Stamping out sexual harassment in the workplace
Sexual harassment in the workplace is more common that you might think and knowing how to both spot and prevent it needs to be a top priority for HR managers across the board.
Everyone deserves to attend their place of work without being sexually harassed. In fact, according to the Human Rights Commission of Australia, feeling safe at work without being subject to any sort of sexual harassment is a basic human right.
Being aware of and pre-empting sexual harassment in the workplace is the responsibility of the manager or employer of the organisation, making it extremely important for them to be well informed about everything there is to know about such harassment.
Failing to address this awful type of harassment in the workplace can have harsh ramifications for the employer – not to mention the long-lasting impact that it can leave on the victim.
Thankfully, the Australian Human Rights Commission have released plenty of information about what the law considers sexual harassment to be, as well as the ways through which it can (or should) be dealt with – by employers and employees alike.
Three elements of sexual harassment
Within the information that the commission has released, there are some very specific guidelines about what sexual harassment in the workplace actually looks like – essentially, they boil it down to three core components:
- Unwelcome conduct
- Conduct of a sexual nature
- Conduct that a reasonable person would anticipate could possibly make the person subjected to the conduct feel humiliated, offended or intimidated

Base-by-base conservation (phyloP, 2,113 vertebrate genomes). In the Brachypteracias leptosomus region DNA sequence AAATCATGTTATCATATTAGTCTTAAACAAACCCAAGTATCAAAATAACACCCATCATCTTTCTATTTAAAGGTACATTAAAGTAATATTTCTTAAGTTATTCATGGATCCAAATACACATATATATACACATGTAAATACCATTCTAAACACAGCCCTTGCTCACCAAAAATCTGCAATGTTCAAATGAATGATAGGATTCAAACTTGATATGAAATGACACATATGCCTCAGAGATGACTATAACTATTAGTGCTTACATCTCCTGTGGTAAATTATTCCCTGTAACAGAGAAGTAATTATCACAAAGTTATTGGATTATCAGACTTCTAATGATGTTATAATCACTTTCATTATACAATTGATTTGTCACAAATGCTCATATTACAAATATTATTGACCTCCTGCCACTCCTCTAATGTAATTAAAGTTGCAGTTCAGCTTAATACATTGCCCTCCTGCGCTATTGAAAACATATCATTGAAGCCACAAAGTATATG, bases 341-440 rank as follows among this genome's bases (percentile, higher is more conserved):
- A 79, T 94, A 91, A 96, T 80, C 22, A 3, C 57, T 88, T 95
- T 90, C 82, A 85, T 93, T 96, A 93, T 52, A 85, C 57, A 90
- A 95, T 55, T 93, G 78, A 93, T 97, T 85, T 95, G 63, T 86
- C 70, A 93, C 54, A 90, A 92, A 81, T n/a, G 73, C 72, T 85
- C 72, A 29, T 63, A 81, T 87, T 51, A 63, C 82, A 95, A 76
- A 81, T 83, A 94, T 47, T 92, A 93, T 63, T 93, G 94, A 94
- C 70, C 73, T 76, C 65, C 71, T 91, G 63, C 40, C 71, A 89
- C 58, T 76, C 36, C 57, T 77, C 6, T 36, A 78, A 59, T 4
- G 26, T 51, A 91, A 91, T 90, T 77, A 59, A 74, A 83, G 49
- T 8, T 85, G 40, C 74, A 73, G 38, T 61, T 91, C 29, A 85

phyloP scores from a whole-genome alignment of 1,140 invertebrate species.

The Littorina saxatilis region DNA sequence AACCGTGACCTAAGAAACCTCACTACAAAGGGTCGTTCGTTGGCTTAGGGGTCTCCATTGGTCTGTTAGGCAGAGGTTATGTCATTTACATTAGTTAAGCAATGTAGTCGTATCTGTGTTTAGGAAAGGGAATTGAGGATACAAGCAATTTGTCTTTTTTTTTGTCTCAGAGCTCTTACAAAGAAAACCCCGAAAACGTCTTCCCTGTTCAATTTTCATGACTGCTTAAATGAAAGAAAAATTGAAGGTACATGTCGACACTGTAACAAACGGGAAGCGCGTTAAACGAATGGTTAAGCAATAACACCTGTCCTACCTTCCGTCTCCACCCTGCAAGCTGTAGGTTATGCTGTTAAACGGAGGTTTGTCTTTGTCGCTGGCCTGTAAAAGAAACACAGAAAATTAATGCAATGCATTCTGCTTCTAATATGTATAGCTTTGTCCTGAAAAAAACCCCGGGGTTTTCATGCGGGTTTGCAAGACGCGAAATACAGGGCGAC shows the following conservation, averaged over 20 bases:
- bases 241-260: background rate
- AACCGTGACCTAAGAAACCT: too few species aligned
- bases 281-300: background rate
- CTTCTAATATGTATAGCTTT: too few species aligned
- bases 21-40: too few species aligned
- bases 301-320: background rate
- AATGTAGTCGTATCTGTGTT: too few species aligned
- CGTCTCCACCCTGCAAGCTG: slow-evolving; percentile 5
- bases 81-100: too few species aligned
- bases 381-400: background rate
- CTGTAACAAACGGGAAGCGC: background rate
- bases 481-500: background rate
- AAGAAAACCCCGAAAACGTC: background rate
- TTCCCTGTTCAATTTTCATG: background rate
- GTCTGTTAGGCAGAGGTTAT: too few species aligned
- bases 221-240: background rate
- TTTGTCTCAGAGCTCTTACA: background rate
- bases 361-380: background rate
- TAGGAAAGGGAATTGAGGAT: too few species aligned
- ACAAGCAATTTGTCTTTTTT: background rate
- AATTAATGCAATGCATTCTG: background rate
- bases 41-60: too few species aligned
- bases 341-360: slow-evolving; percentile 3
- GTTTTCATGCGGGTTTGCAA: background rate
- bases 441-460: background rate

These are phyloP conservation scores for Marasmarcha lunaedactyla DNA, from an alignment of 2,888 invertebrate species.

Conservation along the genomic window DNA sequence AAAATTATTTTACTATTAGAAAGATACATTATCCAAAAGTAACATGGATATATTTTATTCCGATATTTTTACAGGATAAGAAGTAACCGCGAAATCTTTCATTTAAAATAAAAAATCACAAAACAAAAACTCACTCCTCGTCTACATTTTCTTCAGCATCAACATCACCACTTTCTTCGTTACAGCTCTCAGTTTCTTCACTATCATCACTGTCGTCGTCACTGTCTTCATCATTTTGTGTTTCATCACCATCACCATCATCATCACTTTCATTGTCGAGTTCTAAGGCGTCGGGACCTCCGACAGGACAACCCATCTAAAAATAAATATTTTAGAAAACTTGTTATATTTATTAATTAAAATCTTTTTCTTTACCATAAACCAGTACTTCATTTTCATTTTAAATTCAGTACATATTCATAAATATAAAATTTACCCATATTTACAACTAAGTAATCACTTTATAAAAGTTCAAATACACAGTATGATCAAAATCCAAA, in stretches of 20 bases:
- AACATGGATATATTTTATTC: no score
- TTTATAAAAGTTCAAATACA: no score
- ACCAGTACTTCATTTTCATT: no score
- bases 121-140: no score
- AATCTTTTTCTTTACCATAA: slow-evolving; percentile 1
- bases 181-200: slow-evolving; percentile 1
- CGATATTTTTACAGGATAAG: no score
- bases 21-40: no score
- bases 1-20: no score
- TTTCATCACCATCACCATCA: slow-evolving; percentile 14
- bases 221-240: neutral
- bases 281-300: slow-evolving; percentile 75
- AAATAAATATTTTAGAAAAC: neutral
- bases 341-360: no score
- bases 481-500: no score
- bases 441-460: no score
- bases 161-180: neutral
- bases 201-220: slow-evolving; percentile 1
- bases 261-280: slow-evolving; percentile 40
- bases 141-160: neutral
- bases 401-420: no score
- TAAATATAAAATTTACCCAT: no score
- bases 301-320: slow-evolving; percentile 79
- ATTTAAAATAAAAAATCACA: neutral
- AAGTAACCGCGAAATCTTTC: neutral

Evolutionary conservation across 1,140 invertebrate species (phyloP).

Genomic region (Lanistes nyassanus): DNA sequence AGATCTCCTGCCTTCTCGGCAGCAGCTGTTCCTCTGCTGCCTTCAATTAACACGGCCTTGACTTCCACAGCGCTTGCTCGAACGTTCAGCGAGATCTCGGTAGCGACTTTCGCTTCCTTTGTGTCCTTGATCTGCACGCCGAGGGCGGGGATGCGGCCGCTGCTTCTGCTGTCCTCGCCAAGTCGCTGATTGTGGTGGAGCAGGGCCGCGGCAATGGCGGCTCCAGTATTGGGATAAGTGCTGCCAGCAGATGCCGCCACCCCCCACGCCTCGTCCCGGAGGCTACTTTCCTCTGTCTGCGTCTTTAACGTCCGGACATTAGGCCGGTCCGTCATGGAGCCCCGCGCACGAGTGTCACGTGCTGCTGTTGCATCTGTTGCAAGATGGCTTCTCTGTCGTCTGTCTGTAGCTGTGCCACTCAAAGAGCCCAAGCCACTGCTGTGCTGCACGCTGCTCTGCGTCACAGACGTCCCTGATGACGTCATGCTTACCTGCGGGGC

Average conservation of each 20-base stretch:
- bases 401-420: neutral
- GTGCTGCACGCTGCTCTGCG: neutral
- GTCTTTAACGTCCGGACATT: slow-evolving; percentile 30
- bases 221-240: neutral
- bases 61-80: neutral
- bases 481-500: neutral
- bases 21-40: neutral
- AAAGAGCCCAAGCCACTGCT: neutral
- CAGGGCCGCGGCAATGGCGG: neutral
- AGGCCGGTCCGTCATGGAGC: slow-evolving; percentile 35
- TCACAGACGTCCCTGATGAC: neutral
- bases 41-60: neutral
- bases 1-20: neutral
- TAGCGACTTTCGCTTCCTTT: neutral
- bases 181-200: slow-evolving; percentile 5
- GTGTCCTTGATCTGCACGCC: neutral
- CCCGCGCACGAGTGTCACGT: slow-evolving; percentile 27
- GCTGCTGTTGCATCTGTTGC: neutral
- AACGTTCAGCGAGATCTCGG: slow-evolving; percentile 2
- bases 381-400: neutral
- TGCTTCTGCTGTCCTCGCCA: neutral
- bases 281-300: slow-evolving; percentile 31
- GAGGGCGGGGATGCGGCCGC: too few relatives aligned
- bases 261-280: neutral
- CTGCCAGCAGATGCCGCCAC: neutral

If the conduct in question meets these three criteria, it is considered sexual harassment and needs to be dealt with accordingly.
From an HR manager’s perspective, picking up on behaviour that shows these three elements is key to dealing with this serious issue effectively.
Sexual harassment against women is also discrimination
Before delving into the problems that sexual harassment cases can cause employers, and some pointers about how to deal with it properly, it’s important to come to terms with numbers surrounding the issue.
Statistically, one in every five people experience sexual harassment in the workplace. When broken down into gender, it works out that one in every four women and one in every six men are victims of such harassment.
As for the stats around perpetrators of this harassment, four out of five harassers (79 per cent) are men, and only one out of those five (21 per cent) are women.
Experiencing sexual harassment is far more prevalent among women than it is among men. Because of this, in the unfortunate event that a man does harasses a woman, not only are they liable for the consequences associated with harassment, they are also up for the penalties surrounding gender discrimination – another unlawful felony.
Ramifications for employers
The commission expects HR managers and employers to be well informed about their responsibilities regarding sexual harassment in the workplace.